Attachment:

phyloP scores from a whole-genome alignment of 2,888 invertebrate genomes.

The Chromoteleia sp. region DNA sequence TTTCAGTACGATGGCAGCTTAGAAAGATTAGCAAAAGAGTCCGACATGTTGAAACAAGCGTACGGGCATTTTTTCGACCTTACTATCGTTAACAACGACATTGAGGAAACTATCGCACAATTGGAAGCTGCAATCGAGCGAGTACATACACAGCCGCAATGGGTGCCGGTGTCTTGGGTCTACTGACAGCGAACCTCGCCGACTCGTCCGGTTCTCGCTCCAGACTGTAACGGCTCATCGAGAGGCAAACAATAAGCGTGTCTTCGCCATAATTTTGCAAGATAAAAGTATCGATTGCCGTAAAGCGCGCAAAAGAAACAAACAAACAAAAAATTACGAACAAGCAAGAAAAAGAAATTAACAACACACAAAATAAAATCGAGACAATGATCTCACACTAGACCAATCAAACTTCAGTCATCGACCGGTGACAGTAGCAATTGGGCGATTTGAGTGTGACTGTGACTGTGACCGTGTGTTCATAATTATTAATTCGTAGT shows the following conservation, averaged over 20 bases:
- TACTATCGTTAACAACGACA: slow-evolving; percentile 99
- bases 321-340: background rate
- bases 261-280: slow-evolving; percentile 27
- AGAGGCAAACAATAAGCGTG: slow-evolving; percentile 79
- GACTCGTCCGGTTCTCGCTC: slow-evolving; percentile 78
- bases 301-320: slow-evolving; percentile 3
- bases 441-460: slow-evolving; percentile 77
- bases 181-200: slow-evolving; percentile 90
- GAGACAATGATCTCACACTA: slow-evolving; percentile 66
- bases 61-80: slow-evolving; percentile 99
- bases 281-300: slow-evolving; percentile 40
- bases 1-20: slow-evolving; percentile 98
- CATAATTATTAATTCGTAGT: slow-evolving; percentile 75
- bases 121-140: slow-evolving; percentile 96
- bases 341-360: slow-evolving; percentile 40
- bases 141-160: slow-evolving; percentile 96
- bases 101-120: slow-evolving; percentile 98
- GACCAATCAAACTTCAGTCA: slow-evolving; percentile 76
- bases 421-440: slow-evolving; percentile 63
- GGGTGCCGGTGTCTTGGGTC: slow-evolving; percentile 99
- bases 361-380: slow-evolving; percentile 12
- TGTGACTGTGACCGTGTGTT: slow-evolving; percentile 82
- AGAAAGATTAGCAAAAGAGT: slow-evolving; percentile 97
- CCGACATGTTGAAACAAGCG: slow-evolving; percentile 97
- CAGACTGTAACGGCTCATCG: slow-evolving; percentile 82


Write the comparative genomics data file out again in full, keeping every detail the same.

phyloP scores from a whole-genome alignment of 2,888 invertebrate genomes.

The Chromoteleia sp. region DNA sequence TTTCAGTACGATGGCAGCTTAGAAAGATTAGCAAAAGAGTCCGACATGTTGAAACAAGCGTACGGGCATTTTTTCGACCTTACTATCGTTAACAACGACATTGAGGAAACTATCGCACAATTGGAAGCTGCAATCGAGCGAGTACATACACAGCCGCAATGGGTGCCGGTGTCTTGGGTCTACTGACAGCGAACCTCGCCGACTCGTCCGGTTCTCGCTCCAGACTGTAACGGCTCATCGAGAGGCAAACAATAAGCGTGTCTTCGCCATAATTTTGCAAGATAAAAGTATCGATTGCCGTAAAGCGCGCAAAAGAAACAAACAAACAAAAAATTACGAACAAGCAAGAAAAAGAAATTAACAACACACAAAATAAAATCGAGACAATGATCTCACACTAGACCAATCAAACTTCAGTCATCGACCGGTGACAGTAGCAATTGGGCGATTTGAGTGTGACTGTGACTGTGACCGTGTGTTCATAATTATTAATTCGTAGT shows the following conservation, averaged over 20 bases:
- TACTATCGTTAACAACGACA: slow-evolving; percentile 99
- bases 321-340: background rate
- bases 261-280: slow-evolving; percentile 27
- AGAGGCAAACAATAAGCGTG: slow-evolving; percentile 79
- GACTCGTCCGGTTCTCGCTC: slow-evolving; percentile 78
- bases 301-320: slow-evolving; percentile 3
- bases 441-460: slow-evolving; percentile 77
- bases 181-200: slow-evolving; percentile 90
- GAGACAATGATCTCACACTA: slow-evolving; percentile 66
- bases 61-80: slow-evolving; percentile 99
- bases 281-300: slow-evolving; percentile 40
- bases 1-20: slow-evolving; percentile 98
- CATAATTATTAATTCGTAGT: slow-evolving; percentile 75
- bases 121-140: slow-evolving; percentile 96
- bases 341-360: slow-evolving; percentile 40
- bases 141-160: slow-evolving; percentile 96
- bases 101-120: slow-evolving; percentile 98
- GACCAATCAAACTTCAGTCA: slow-evolving; percentile 76
- bases 421-440: slow-evolving; percentile 63
- GGGTGCCGGTGTCTTGGGTC: slow-evolving; percentile 99
- bases 361-380: slow-evolving; percentile 12
- TGTGACTGTGACCGTGTGTT: slow-evolving; percentile 82
- AGAAAGATTAGCAAAAGAGT: slow-evolving; percentile 97
- CCGACATGTTGAAACAAGCG: slow-evolving; percentile 97
- CAGACTGTAACGGCTCATCG: slow-evolving; percentile 82